There are 5 comments

  1. Paul Payton

    It is good to see you intake the mayor to task for his outrageous and unruly behavior. Perhaps the best thing he could do is get out of his own and the city’s way by allowing some progressive projects to go through. One, I suggest, would be to support instead of rage against the Catskill Mountain Railroad and let this growing enterprise succeed. Gee, maybe when it does, he can do as so many politicians have before: claim he was really supportive all along and take credit for it.

  2. Anonymous

    I agree, totally. We cannot ignore this. If his anger toward Blaber had been a one time thing, AND if he had truly and sincerely apologized, that would be on thing. But the stories are snowballing. There is a big difference between being a tough leader who gets thing done and a being an assaultive bully.

  3. nopolitics

    I would like only to comment on the fact I had a grandmother who not only threatened to “wash my mouth out with soap”, but did. Thinking about it still brings back the taste of soap in my mouth, and I can still taste that lovely Ivory soap and know that at least Ivory did not have twenty billion chemicals with names that create ten dictionaries in it. I didn’t say any words George Carlin said you couldn’t say on television either. I did say one of those to an elderly elementary school teacher however and only one time and all hell broke loose on my life as a result despite otherwise being the most well-behaved student in my class if not the school. I think Carlin had a point–although it was children who were on the other end of the POINTER.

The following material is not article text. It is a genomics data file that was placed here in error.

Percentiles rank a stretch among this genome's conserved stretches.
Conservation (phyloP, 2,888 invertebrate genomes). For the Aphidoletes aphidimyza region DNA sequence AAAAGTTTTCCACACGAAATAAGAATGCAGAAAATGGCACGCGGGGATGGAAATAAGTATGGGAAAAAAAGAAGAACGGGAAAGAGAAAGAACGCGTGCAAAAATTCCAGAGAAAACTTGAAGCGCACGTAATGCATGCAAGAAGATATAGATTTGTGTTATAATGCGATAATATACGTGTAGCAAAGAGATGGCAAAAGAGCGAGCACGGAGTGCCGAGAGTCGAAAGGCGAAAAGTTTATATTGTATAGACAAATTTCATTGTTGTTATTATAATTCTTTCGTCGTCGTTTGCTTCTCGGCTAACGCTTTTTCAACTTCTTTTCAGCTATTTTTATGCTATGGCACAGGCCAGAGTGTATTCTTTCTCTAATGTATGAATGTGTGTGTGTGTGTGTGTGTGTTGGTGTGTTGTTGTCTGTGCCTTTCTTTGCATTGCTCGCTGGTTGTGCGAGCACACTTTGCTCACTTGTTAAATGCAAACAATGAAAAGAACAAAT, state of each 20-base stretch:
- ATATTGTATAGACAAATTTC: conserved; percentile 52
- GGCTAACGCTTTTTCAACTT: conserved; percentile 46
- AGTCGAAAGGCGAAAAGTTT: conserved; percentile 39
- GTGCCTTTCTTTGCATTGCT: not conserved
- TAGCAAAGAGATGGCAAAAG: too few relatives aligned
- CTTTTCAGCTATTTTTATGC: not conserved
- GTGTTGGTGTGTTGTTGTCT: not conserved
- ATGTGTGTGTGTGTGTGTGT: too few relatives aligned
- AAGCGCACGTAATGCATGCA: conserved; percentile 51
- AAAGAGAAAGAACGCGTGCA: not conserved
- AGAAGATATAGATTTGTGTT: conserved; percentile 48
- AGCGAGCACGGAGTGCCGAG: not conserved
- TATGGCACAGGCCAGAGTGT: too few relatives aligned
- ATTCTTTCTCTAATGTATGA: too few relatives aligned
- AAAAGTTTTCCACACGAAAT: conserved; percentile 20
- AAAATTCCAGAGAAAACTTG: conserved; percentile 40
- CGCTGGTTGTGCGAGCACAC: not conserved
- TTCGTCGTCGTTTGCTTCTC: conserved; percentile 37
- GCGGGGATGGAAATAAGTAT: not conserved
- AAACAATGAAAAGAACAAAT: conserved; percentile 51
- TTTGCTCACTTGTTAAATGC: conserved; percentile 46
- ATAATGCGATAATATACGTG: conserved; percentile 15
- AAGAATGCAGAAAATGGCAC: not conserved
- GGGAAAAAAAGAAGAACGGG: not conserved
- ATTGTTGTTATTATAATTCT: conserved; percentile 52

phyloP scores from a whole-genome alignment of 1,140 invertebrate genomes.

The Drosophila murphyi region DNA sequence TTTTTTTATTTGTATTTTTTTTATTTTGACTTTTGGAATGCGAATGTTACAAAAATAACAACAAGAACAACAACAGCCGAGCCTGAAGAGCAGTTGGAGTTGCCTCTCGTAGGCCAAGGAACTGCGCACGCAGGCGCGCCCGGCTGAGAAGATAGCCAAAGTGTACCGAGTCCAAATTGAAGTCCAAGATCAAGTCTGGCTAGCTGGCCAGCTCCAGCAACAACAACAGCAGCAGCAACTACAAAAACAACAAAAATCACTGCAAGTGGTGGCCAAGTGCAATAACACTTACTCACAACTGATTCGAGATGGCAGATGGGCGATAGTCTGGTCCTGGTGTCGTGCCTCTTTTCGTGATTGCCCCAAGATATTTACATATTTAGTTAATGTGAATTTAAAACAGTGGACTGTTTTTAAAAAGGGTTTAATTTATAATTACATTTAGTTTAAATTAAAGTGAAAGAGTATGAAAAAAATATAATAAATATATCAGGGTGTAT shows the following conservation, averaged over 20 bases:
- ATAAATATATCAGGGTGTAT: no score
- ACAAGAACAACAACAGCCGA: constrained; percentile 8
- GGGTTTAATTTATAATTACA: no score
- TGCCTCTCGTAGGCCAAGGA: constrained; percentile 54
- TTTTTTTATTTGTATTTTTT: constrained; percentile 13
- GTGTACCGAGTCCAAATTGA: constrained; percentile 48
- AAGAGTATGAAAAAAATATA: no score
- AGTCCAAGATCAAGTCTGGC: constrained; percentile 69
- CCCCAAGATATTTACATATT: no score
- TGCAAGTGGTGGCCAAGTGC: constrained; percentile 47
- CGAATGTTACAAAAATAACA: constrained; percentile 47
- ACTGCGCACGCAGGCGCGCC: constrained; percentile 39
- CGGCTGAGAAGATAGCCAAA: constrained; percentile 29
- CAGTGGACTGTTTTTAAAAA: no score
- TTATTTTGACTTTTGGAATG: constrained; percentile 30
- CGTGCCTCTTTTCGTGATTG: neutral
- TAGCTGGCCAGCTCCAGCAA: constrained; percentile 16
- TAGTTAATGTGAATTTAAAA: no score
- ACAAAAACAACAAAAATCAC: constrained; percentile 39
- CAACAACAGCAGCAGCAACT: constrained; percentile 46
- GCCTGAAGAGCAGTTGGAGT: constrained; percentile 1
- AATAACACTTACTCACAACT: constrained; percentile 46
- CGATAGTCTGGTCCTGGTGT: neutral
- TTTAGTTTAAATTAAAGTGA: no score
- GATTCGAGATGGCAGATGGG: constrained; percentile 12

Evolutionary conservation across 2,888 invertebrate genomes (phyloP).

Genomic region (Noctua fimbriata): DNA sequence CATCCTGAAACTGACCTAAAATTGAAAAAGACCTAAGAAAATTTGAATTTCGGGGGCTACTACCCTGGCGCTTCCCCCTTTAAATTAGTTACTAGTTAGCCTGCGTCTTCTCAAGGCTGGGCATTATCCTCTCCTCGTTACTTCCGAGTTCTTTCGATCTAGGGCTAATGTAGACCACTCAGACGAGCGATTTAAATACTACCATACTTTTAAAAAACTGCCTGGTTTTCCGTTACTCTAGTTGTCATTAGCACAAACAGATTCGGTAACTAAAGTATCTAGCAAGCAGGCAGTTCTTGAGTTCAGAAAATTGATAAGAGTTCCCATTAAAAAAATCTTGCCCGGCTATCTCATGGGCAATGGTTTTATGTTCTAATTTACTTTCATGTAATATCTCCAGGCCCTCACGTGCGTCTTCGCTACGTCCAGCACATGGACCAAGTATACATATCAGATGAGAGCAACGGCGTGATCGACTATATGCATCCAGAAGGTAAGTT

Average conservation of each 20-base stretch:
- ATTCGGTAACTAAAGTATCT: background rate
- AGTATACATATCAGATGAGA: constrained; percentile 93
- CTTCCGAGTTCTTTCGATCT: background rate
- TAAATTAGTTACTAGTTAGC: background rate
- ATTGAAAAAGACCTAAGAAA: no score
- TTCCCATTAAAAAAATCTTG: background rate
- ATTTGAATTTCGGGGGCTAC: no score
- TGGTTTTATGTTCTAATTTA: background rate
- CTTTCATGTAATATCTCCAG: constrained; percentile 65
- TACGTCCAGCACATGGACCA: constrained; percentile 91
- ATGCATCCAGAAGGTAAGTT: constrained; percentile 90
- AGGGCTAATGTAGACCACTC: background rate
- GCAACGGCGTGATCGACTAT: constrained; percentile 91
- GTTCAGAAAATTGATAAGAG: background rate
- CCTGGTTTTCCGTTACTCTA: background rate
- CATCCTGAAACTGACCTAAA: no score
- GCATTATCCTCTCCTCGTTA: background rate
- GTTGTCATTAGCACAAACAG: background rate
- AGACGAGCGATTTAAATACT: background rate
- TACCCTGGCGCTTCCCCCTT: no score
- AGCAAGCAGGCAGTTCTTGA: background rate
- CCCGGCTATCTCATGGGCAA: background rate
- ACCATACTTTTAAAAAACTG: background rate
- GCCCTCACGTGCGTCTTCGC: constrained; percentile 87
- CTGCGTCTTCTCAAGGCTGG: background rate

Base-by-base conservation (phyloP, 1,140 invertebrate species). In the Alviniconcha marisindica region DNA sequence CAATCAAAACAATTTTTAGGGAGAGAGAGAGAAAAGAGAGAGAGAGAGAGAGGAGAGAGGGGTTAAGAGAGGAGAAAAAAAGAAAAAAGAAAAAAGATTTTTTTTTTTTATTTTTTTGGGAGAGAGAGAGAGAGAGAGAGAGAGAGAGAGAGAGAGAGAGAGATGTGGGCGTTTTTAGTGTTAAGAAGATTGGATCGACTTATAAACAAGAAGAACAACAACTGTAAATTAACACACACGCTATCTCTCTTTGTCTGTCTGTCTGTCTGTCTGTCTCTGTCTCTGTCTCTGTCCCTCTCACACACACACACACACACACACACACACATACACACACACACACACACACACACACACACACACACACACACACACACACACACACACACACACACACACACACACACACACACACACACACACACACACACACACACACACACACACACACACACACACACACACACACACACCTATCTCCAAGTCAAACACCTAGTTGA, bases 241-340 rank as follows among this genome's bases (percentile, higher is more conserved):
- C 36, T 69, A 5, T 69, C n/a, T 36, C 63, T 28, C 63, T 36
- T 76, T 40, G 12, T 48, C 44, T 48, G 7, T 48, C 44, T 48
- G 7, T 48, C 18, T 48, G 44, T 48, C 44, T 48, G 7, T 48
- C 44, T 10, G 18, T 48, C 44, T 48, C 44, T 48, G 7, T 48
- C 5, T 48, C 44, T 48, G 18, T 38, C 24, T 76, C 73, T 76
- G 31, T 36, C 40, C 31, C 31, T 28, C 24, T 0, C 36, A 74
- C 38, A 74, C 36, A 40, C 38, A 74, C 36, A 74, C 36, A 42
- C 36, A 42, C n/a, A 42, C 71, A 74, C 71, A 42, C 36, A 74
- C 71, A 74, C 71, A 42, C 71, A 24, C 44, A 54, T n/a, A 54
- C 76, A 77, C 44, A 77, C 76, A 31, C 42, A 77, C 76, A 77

What am I trying to say here? 1)If my maternal grandmother were around today, SOMEONE’S mouth WOULD be washed out with soap. 2)George Carlin also had a point with his treatise on language. 3)It’s not the language so much but the lack of humility. But look what boys raised Catholic had for role models–people who by religious doctrine COULD DO NO WRONG, who partnered with parents(who also could do no wrong by doctrine), to “love” children with an icy kind of love more reminiscent of a frozen body of water than the closeness of a warm sweater in winter. And they had the audacity to call other religious movements “cults”. This is just one with the widest appeal among Christendom–historically gained by the sword.
    And look who Blaber had for adoptive parents–folks who apparently took their religion seriously to adopt him. So….it does seem we have an interesting interplay of religion here, although for the life of me I find this is as obscure as the belief that in holy matrimony somehow the bonds of the resultant family are so close that to so much as analyze them is seen as somehow going against the doctinrally sacrosanct if not experientially lacking– and better to leave it alone—which is what was always the practice, you see.
    The laity have their own dignity and value, you see, even though the flow of power doesn’t really incorporate them so much–a punchline the church as an organization still doesn’t GET;yet it still seems to GET the notion to RAG on the YOUNG–which this illustrates well. The kid is just a kid you see–and when does he get to be an adult? Bite thy tongue! Never!! It’s not politically correct–except if he is married with kids of his own…then…..mmmm they can modify it a bit and THEN—when he reaches age 75 he is THEN granted full status as an adult. I have a brother who is emotionally aged 2.7 instead of his real age of 72(2.7 being 72 reversed with a decimal point added), and is a former elected official in this state. Thus, I think the analogy applies in some sense here.
    My next subject is “Heretics and Heresy and ‘The Grand Inquisitor’ and Torture Devices for Not Agreeing.” Stay tuned.